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Table 4

Measured upper limits to the H2 emission line ratios and theoretical line ratios expected for H2 at LTE, and H2 excited by UV, X-ray, and shocks (Mouri 1994; Tiné et al. 1997; Nomura et al. 2007).


Observed
  HD 97048  <0.20  <0.22
  HD 100546  <0.55  <0.39
LTE
  T = 500 K 0.44 1.8 × 10-5  
  T = 1000 K 0.27 0.005
  T = 2000 K 0.21 0.085
  T = 3000 K 0.18 0.21  
UV pure radiative fluorescencea
  nT = 102 − 104 cm-3
     χ = 1−104 0.38–1.18 0.52–0.58
UV thermal + fluorescenceb
  nT = 105 − 106 cm-3
     χ = 102 − 104 0.27–0.34 0.0062–0.025
X-ray
  Lepp & McCray (1983)c 0.23 0.010
  Draine & Woods (1990)d 0.21–0.20 0.097–0.075
  Tiné et al. (1997)e
    T = 500    K, nH = 105 − 107 cm-3 0.28–0.49 0.01–0.35
    T = 1000 K, nH = 105 − 107 cm-3 0.28–0.29 0.001–0.006
    T = 2000 K, nH = 105 − 107 cm-3 0.21–0.22 0.013–0.082
Shockf 0.23 0.084
Nomura CTTS disk modelsg
  X-ray irradiation 0.23 0.06
  UV irradiation 0.25 0.02
  X-ray+UV irradiation 0.24 0.03

Notes. 

(a)

Models of pure radiative UV fluorescent H2 emission spectra produced in low-density (n ≲ 104 cm-3) cold isothermal photodissociation regions from Black & van Dishoeck (1987).

(b)

Models of H2 infrared emission spectra in dense (n ≳ 104 cm-3) static photodissociation regions exposed to UV radiation that both heats and excites the H2 gas from Sternberg & Dalgarno (1989).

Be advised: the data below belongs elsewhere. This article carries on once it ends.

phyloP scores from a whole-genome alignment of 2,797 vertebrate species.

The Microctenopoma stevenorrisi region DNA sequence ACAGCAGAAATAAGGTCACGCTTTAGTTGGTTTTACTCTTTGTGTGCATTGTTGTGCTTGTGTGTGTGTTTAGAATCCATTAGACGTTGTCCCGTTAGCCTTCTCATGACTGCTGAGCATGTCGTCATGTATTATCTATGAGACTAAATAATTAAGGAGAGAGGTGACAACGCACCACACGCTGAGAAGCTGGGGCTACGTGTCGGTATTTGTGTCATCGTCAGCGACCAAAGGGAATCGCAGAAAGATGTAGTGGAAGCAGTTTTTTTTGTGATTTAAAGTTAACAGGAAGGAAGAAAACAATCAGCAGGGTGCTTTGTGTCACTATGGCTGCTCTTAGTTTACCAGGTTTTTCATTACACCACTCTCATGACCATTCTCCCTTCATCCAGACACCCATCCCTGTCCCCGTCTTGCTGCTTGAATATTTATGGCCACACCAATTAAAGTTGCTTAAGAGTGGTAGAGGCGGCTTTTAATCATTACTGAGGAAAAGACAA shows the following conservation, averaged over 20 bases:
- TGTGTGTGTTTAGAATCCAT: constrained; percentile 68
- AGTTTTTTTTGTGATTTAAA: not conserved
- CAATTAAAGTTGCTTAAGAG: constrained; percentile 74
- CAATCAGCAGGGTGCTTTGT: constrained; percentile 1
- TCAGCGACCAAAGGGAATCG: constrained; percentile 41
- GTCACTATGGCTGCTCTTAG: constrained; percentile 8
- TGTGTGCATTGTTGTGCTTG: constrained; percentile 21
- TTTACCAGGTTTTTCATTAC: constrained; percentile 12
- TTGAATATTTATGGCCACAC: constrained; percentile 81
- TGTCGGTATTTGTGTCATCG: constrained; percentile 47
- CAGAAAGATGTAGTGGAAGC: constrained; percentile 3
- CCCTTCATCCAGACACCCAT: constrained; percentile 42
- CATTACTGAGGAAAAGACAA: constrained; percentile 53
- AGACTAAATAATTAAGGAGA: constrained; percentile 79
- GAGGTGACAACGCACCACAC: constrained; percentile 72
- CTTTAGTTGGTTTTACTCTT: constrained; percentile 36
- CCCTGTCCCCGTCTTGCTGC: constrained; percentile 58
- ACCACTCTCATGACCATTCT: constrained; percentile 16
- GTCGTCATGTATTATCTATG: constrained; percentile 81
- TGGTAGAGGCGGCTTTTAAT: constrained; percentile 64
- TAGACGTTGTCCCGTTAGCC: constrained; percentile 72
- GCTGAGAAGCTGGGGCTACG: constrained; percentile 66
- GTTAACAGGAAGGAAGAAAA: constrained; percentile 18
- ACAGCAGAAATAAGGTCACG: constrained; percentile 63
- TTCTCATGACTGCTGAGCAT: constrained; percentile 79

(a,b)

Parameters: nT = the total density of hydrogen atoms and molecules; χ = UV-flux scaling relative to the interstellar radiation field;

(c)

X-ray heating models of Lepp & McCray (1983) assume an X-ray luminosity in the 1–10 keV band of 1035 erg s-1. Here are given the line ratios of their model b.

(d)

X-ray excitation models of Draine & Woods (1990) provide the expected H2 line emissivity efficiencies assuming a rate of absorption of X-ray energy γ = 2 × 10-19 erg s-1, nH = 105 cm-3, and monochromatic X-rays of 100 eV. In the case of the H2 1-0 S(1) line, they obtain efficiencies of 9.1 × 10-3,7.9 × 10-3, and 4.8 × 10-3 for an X-ray energy absorbed per H nucleus of 1, 10, and 62.3 eV respectively. In HD 97048 and HD 100546, we measured H2 1-0 S(1) luminosities of 1.9 × 1029 and 3.4 × 1028 erg s-1 respectively. Using the Draine & Woods (1990) H2 1-0 S(1) line efficiencies, these H2 1-0 S(1) luminosities would imply a LX from 1030 to 1031 erg s-1, somewhat brighter than the LX ∼ 1029.5 measured in Herbig Ae stars (Telleschi et al. 2007).

(e)

Tiné et al. (1997) models do not prescribe a specific X-ray input luminosity. They assume electrons of 30 eV and use as input parameters the ionization rate ζ (10-8 to 10-17 s-1), nH(10 − 107 cm-3), and T = 500,1000,2000 K (see Tables 8 and 9 of Tiné et al. 1997). These models include, in addition to the effects of X-rays, the effects of collision processes of H2, with H2, H, and He on the resulting H2 emission spectrum.

(f)

Brand et al. (1989).

(g)

Nomura et al. (2007) CTTS models assume a LX ∼ 1030 erg s-1 and LFUV ∼ 1031 erg s-1. Here are given the line ratios of the models with maximum grain radii amax = 10   μm.

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